However, the early 20th century saw the arrival of the modern offset printing technique in China.
The popularity of offset printing grew, because it was easier and cheaper to produce pictures in larger quantities. Along with war and social upheaval, things looked bleak for the traditional printing method.
The most famous new year picture workshop in Yangliuqing town, Dai Lianzeng, which once served the imperial palace in Beijing, finally closed in the 1930s after 19 generations.
"If it was not the country's effort to save the craft of woodblock printing in the 1950s," Wang recalls, "it would be dead."
Still, the medium continues to struggle commercially. People's changing aesthetics may be a new threat to the life of Spring Festival pictures.
"Chinese New Year pictures were daily-use products in the old days," Wang says. "Now we have to improve the designs to make them appeal as art pieces. Only when we make them more exquisite, people are more willing to collect."
Reform has been underway since 2005, and a younger generation of artisans have joined the workshop. According to Kong Qing, a manager at the workshop, annual competitions have been organized there to encourage new designs and formats. Each year, two to three winning designs are turned into products.
"Veteran artisans and scholars will judge the blueprints to make sure the creativity does not go in the wrong direction," Kong says.
Guo Jinwei, 32, came here in 2011 after graduating from college. He is one of this year's winners. His new design mixes styles and themes that were often seen in imperial paintings and some former offset prints.
"Though my main job is to mount the pictures," he says, "I cannot restrict myself to one position. I have to frequently communicate with other people to get inspired."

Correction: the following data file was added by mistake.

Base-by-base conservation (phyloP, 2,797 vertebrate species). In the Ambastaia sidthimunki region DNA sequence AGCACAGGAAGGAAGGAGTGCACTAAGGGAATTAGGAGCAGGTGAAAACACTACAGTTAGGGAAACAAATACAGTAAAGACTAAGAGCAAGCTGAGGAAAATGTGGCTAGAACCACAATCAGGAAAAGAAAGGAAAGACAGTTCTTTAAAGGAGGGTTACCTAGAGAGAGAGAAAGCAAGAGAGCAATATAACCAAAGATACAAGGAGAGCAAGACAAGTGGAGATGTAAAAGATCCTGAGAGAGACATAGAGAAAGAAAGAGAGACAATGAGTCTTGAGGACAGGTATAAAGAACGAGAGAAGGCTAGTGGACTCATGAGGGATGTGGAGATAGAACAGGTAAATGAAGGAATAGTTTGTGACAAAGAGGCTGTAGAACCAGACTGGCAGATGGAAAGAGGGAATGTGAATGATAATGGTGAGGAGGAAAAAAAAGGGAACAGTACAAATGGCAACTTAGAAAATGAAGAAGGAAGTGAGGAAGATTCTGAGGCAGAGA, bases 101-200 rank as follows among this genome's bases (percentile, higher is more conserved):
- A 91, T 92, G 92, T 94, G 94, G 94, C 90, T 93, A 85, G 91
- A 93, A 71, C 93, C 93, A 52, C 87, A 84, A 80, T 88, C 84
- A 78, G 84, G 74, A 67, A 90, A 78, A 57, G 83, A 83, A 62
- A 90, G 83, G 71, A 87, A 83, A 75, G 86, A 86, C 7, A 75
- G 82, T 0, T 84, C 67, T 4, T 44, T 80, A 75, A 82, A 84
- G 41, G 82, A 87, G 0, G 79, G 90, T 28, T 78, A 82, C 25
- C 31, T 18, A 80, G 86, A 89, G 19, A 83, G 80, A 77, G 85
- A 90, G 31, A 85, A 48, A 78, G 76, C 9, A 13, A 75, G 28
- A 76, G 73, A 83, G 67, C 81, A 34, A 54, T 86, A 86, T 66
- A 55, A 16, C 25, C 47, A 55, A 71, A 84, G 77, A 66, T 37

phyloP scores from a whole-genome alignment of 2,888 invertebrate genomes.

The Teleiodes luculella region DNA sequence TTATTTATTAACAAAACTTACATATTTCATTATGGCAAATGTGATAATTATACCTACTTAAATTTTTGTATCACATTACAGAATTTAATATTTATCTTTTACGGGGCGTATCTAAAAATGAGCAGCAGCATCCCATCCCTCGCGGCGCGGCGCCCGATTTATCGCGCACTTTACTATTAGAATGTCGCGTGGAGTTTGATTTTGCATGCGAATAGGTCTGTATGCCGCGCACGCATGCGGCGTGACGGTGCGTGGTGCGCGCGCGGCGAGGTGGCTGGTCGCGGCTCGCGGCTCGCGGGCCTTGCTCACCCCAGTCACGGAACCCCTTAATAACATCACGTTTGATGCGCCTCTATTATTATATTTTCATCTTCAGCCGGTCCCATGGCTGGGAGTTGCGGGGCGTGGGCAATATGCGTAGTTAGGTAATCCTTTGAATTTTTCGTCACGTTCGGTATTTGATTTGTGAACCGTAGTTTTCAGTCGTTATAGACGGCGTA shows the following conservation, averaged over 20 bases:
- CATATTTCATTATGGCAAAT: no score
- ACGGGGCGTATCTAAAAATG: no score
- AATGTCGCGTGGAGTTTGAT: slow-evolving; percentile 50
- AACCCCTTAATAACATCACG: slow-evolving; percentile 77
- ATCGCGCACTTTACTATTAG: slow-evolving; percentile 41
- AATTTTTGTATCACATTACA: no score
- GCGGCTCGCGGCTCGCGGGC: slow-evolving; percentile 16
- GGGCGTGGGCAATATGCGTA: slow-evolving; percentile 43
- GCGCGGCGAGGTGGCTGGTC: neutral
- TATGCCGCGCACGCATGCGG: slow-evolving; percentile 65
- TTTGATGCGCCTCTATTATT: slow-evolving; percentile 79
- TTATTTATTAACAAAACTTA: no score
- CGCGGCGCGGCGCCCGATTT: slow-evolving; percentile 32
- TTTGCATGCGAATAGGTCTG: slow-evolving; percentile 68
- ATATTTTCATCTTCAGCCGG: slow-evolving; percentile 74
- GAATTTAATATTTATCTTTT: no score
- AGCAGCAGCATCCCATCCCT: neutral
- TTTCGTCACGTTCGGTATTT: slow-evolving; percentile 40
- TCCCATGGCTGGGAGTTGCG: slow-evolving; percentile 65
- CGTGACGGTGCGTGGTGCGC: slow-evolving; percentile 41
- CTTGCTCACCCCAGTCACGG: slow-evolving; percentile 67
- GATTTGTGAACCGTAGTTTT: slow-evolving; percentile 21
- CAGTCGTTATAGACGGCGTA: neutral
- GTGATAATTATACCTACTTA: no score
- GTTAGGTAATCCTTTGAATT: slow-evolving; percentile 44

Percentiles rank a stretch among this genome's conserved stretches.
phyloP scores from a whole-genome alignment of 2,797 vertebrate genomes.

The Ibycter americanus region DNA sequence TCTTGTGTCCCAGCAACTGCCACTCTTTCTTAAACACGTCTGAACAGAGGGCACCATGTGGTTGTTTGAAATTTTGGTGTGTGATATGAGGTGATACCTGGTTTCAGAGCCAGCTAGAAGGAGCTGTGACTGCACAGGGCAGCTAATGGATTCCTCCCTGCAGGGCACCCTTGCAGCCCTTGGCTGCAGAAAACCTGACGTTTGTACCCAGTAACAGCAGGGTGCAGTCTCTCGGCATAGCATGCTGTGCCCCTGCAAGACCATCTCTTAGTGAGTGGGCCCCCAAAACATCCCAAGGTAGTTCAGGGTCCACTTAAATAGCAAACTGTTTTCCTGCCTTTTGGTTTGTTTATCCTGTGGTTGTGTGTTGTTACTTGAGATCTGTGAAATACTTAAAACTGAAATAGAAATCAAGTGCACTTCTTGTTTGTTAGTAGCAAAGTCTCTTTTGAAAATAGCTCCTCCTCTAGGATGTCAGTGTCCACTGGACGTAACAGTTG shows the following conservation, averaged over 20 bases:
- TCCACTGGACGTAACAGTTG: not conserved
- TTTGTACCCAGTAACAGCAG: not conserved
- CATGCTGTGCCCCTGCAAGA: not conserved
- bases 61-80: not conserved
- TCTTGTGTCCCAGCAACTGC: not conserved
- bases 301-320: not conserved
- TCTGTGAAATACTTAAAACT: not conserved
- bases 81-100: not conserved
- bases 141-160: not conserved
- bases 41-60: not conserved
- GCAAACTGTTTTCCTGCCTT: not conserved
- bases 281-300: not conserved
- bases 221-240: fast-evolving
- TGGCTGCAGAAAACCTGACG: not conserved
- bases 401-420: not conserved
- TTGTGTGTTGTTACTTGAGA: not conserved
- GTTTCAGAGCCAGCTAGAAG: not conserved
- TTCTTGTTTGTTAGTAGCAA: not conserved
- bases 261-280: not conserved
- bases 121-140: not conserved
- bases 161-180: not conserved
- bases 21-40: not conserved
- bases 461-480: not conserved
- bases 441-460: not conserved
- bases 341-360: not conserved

More than 100 people have joined the workshop since 2005, but only around 30 have remained.
"Sometimes, we keep carving and drawing the same design again and again," says Gao Yan, 38, who is now a leading painter among the new generation in the workshop. "A layperson may consider it boring, but it's our job, like office work. Fortunately, it's a job that interests us."
Gao says he tries to add more shading and lighting effects in his designs to make the pictures more vivid-and even computer-aided design has been introduced to the process.
However, some cultural anthropologists have denounced such evolution, arguing that only the original styles, which look rough, can represent Yangliuqing.
"When more and more privately-owned picture workshops come up again in Yangliuqing town, which follow our new style, I think our exploration to prolong the life of Chinese New Year pictures will get the required result," Wang retorts, although he confesses that the most popular pieces are still classic themes.
"No matter how creative we want to be, people still love lian nian you yu pictures the most, just as much as the first day I came here," he says.
The workshop has collected about 6,400 old Yangliuqing print plates. Wang says they will remain as the foundation of creativity no matter how time changes.
In the old days, the master craftsmen would always hide some "secrets" from apprentices, fearing they would nurture competitors, but Wang says he will pass everything he knows on to those that follow him into the trade.
He now has a 28-year-old apprentice, the youngest in the workshop whose name is Xi Wang.
Maybe it is predestined. In Chinese, xiwang means "hope".